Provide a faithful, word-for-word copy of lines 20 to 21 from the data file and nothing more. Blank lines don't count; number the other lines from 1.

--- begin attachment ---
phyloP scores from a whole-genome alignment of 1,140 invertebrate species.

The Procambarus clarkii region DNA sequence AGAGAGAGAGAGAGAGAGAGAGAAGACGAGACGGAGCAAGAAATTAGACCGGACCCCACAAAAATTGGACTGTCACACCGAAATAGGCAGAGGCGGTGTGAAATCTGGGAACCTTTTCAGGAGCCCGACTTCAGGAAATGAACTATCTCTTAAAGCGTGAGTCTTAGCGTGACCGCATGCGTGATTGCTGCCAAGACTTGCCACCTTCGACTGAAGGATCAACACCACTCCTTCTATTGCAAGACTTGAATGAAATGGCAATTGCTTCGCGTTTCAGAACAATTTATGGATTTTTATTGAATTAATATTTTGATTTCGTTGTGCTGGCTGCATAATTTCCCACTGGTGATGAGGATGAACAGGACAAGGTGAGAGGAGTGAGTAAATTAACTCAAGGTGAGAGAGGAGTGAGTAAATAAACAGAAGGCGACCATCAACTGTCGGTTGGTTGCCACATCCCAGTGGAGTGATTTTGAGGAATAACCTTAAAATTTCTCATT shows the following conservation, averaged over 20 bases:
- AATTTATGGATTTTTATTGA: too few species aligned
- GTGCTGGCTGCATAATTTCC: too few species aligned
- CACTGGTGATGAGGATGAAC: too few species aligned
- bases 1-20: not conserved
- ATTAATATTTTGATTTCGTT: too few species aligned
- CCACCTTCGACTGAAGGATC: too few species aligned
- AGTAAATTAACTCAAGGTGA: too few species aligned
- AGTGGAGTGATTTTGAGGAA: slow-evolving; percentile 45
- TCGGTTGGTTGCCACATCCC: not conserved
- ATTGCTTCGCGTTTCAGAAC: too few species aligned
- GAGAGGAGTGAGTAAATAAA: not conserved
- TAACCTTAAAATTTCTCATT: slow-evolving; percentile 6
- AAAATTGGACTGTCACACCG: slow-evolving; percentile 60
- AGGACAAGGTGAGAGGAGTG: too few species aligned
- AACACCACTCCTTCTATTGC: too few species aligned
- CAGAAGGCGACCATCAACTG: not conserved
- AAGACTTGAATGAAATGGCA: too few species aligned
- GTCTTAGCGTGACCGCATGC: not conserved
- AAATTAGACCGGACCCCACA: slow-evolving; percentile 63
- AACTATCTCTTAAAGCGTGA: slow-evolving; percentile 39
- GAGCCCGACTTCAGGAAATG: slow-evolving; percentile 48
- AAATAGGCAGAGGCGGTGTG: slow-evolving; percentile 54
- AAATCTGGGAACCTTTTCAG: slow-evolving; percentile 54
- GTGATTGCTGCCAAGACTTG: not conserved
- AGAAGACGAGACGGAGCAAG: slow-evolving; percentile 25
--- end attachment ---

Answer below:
- GTCTTAGCGTGACCGCATGC: not conserved
- AAATTAGACCGGACCCCACA: slow-evolving; percentile 63